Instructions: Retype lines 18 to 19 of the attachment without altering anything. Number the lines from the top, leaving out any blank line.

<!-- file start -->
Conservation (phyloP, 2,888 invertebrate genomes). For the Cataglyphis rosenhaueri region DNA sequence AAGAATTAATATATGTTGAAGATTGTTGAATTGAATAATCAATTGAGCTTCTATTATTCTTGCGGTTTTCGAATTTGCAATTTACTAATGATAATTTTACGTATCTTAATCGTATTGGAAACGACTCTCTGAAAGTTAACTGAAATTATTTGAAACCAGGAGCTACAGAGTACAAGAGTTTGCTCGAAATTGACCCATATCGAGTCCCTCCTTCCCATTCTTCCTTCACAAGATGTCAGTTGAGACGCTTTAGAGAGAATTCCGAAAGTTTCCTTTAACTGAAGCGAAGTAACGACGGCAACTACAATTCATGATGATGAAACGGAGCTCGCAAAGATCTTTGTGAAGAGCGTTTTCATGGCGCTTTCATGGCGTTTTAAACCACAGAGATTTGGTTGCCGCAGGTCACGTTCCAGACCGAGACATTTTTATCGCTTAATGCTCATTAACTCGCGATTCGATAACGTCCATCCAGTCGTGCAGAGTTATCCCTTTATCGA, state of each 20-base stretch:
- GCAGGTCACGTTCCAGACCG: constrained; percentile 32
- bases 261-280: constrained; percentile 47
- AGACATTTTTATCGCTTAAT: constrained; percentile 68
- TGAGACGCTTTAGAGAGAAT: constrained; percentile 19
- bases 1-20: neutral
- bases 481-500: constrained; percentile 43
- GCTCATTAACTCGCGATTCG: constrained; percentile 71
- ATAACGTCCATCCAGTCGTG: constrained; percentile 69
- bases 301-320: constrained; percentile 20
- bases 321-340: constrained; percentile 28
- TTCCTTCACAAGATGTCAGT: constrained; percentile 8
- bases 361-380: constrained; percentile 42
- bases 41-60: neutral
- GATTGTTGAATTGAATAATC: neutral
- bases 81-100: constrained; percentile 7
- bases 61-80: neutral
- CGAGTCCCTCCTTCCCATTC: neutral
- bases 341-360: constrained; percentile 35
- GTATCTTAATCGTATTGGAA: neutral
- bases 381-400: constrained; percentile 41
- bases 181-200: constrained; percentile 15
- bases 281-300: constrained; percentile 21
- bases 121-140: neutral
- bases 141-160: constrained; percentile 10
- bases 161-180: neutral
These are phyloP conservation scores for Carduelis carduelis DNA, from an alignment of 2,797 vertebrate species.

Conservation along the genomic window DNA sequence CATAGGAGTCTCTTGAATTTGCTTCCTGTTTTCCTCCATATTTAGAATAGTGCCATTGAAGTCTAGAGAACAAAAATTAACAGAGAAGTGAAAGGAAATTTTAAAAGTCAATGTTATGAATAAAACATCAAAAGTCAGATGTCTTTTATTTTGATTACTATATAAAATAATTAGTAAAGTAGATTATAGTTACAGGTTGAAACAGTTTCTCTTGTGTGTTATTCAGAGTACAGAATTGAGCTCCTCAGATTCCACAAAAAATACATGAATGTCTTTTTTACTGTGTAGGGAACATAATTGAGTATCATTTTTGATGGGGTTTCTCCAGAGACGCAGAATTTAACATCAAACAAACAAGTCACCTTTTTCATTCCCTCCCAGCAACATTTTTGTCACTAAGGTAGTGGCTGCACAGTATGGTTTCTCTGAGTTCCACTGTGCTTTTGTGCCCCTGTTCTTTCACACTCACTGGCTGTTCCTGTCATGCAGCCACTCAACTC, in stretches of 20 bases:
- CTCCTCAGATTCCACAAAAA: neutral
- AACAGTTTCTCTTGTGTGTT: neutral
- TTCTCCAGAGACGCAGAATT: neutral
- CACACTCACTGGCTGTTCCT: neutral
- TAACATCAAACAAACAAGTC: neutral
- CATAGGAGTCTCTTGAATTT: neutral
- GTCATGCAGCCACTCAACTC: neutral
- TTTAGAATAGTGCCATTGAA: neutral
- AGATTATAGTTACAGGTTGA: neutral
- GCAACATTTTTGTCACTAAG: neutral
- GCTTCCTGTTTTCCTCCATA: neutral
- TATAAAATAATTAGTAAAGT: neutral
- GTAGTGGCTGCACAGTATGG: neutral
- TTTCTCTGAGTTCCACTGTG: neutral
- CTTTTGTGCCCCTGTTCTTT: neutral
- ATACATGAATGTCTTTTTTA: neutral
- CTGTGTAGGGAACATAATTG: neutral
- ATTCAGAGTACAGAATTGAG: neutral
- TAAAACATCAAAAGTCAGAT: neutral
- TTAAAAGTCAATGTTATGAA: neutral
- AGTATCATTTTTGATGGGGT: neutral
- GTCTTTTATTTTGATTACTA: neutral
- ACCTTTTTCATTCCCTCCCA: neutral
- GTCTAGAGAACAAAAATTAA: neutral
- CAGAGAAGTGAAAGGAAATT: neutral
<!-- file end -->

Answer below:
- CGAGTCCCTCCTTCCCATTC: neutral
- bases 341-360: constrained; percentile 35